Lunch is hardly the most inspiring meal of the day. It lacks the depth of dinner, the boldness of breakfast, and is often little more than a midday dividing line marked with another boring burger eaten on the go.
I’ll admit, that’s my routine too, eating lunch in my lap while waiting at a stoplight. But today I picked up a stack of pizzas, a few dozen baked potatoes, three gallons of clam chowder, some crab legs, and a pile of bagels, scones, and coffee cakes. So much, I barely fit it all in my car. Yet, I didn’t eat any of it—and lunch has never been more inspiring.
That’s because I started “running” for Community Plates, a volunteer corps of drivers who close the gap between restaurants that throw leftover food away and shelters and food pantries that desperately need it.
“Once you do your first run, you’re kind of hooked,” confessed Susan Keiser-Smith, the organizer for Community Plates in Columbus. “The person who started it here was my neighbor, so I originally volunteered as a runner. She was a student also working full-time and eventually asked, ‘Would you like to take this over?’ So, I did.”
Community Plates offers a streamlined solution to a complex problem: plenty of restaurants have extra food and ingredients at the end of the day, but no practical way to deliver them consistently to organizations that can put them to good use. Improvised and ad hoc solutions tend to fail or fall short over time—like a well-intentioned machine, just not a well-oiled one. Every microwave oven on the planet has a button for popcorn, yet we still lack the technology to redirect food destined for the dumpster to folks who are hungry.
Founder Jeff Schacher had drifted into software development after a stint as an aspiring actor and part-time waiter in New York. His software company now helps restaurants manage labor and inventory throughout the country. Executive Director Kevin Mullins was a pastor whose passion for fighting America’s growing hunger crisis was inspired by his children. They and their classmates had organized to pool their lunch leftovers together to send home with fellow students who may not have had enough to eat for dinner.
And that was the impetus for the idea. Connect people with a few clicks and allow them to organize themselves. Community Plates was created to be push-button simple, just like microwave popcorn.
Signing up is just as simple. In less than five minutes, I’d logged onto their website, created my volunteer profile and was on my way to my first run. From your smartphone, you can easily see where and when food needs to be picked up, where it needs to go and how close both locations are to your regular route or destination. Imagine Uber meets Meals on Wheels.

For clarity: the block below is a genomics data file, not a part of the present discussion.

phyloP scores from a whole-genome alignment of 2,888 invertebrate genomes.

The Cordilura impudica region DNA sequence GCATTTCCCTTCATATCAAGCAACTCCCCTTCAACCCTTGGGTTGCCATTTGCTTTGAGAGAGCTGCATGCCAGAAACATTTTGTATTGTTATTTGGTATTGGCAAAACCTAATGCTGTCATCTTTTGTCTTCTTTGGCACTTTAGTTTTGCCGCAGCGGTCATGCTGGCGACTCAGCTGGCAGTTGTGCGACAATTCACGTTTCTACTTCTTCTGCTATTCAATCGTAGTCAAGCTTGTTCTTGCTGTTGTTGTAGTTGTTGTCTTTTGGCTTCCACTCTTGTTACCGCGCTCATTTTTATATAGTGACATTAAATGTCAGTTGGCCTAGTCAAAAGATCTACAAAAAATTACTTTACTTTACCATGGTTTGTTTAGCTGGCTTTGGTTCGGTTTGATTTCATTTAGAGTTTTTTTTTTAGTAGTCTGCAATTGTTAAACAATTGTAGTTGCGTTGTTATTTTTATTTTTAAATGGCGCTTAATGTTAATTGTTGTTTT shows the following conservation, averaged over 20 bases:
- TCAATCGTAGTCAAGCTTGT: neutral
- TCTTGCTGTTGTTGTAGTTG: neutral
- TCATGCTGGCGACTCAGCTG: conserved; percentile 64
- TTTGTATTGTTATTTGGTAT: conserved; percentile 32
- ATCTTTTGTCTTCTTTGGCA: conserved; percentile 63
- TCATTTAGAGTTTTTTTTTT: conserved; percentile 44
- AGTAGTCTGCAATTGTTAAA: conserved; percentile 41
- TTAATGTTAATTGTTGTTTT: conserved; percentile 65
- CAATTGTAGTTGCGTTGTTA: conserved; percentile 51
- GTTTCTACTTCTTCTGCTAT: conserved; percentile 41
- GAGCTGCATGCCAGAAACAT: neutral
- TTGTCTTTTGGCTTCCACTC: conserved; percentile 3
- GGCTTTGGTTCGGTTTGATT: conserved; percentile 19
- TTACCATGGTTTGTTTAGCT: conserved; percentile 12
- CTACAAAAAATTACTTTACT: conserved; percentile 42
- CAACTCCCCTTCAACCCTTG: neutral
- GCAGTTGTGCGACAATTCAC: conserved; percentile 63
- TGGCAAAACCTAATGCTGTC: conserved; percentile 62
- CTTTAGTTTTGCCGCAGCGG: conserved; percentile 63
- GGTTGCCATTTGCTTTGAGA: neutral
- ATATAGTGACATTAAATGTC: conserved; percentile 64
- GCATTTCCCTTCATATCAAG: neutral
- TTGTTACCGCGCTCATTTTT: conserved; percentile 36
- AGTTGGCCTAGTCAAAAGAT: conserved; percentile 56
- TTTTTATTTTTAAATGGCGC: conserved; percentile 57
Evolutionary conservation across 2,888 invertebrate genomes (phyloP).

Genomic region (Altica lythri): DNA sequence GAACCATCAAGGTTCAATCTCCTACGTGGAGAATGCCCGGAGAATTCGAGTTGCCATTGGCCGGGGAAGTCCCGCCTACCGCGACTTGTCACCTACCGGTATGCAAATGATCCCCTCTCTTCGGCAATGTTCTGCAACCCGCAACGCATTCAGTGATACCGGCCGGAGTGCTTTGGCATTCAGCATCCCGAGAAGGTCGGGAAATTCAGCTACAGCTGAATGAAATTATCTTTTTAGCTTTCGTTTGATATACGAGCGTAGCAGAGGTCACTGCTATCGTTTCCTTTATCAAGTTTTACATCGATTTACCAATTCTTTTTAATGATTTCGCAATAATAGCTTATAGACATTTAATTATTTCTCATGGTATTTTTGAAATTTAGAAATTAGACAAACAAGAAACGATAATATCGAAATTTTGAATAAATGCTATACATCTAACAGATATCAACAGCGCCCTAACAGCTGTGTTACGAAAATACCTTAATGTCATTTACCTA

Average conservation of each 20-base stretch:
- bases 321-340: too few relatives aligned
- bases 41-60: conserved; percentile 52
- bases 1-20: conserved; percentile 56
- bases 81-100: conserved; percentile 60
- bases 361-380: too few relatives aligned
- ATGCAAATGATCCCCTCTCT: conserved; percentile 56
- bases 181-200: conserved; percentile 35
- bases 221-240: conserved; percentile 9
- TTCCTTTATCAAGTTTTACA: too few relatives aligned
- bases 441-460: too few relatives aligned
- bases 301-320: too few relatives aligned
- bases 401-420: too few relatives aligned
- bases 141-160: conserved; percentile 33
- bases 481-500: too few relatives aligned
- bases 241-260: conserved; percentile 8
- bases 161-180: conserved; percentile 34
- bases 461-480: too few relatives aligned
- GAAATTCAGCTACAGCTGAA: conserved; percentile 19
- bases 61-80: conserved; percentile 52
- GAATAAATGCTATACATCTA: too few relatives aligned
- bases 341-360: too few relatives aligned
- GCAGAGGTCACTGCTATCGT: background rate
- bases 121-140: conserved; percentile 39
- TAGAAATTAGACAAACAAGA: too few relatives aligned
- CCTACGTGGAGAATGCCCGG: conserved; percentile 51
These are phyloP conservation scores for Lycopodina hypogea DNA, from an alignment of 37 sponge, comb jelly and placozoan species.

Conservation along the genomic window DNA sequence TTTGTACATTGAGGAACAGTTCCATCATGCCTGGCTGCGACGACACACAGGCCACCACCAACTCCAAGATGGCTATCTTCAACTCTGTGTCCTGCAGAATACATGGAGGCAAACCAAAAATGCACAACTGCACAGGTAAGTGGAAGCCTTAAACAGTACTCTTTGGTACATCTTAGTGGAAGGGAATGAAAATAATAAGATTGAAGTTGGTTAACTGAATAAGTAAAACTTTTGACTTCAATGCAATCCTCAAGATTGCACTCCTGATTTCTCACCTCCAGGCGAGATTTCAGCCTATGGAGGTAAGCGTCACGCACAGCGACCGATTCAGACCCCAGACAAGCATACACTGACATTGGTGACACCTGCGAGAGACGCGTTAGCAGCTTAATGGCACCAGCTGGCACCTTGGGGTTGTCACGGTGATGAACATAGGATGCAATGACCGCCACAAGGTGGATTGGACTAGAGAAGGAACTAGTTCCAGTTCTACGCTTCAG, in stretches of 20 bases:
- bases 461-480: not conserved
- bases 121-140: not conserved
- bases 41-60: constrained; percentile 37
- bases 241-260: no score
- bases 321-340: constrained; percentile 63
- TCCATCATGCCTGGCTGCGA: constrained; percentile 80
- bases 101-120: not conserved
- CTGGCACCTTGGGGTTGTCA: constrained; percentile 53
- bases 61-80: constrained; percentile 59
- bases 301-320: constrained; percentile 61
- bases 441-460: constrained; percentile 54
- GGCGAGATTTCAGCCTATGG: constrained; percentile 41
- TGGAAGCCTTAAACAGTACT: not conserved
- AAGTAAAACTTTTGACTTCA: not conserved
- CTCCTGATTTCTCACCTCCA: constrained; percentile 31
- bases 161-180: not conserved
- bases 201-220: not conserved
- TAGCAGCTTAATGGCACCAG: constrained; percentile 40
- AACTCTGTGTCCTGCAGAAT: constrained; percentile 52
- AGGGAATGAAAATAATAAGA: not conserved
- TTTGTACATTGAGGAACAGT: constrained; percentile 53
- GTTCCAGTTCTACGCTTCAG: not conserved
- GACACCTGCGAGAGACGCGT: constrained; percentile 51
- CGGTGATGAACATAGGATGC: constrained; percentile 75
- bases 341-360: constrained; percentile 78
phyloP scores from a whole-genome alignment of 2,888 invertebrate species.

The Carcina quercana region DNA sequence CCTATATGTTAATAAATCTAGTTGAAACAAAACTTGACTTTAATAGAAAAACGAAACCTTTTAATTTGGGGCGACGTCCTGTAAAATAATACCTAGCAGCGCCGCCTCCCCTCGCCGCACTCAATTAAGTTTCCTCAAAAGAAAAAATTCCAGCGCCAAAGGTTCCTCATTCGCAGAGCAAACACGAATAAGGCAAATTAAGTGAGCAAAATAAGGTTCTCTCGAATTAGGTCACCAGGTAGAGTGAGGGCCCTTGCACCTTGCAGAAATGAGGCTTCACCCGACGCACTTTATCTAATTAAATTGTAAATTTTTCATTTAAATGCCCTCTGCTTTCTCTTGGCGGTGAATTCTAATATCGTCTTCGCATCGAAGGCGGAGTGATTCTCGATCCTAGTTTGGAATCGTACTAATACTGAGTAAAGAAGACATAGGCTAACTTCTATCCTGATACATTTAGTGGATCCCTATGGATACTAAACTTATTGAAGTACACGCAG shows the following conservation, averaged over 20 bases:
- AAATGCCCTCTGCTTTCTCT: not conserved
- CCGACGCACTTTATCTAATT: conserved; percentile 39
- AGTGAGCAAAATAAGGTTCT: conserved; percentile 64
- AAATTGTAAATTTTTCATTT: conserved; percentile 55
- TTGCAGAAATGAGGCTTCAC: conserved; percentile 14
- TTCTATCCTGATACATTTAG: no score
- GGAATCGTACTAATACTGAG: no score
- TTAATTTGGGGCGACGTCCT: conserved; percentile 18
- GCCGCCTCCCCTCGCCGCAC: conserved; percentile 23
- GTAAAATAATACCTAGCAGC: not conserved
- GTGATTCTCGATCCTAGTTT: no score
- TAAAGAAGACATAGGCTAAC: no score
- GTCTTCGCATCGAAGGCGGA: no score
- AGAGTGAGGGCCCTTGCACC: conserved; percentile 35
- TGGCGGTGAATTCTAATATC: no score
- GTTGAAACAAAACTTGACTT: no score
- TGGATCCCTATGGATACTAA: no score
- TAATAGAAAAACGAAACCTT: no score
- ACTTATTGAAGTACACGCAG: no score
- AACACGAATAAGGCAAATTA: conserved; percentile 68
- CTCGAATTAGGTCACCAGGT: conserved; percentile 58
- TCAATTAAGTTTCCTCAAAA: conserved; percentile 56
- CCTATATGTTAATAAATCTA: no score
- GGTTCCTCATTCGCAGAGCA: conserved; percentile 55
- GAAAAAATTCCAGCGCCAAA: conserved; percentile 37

“We now have more than 300 runners signed up in Columbus, and between 50 to 70 runs a week,” said Keiser-Smith. “When I started, I thought it would mostly be students. But there are a lot of retirees as well.”
“When I got to the Whole Foods at Easton for the first time, there was a receiving manager who directed me to the loading dock and all of their bread was clearly labeled,” noted Richard Hood, a recent volunteer who also happens to be an Uber driver and independent broker for outsource manufacturing.
The familiar convergence of simplicity and efficiency found in Community Plates was not lost on him.
“My first run was to Faith Mission downtown. A lady in chef’s coat came out and her face lit up,” he explained. “I’m out there driving anyway, so why not put some of those miles toward helping people?”
“One of the design features of Community Plates is that you can take a single run. The commitment is literally only to do it once,” Hood noted. “Then you can then adopt a run, which means you’re committing to do that same run however often they need it.”
“If you adopt a run, and say you’re going on vacation or can’t get it for some reason, you can drop the run and someone else will pick it up that one time,” Keiser-Smith explained further. She said most runs are eventually adopted, but new donors are always creating new ones. Current Columbus donors include notable local and national names, like Cameron Mitchell restaurants, Hot Chicken Takeover, Pistacia Vera, City Barbeque, Red Lobster, Starbucks, Little Caesar’s, and Bob Evans.
“Most of the shelters and food pantries are downtown, so that tends to be where most of our runs are delivered,” Keiser-Smith said. “But there are also food pantries in Dublin, Worthington, and Westerville. Some people think there isn’t as much need in the suburbs, but there is—much more than you think.”
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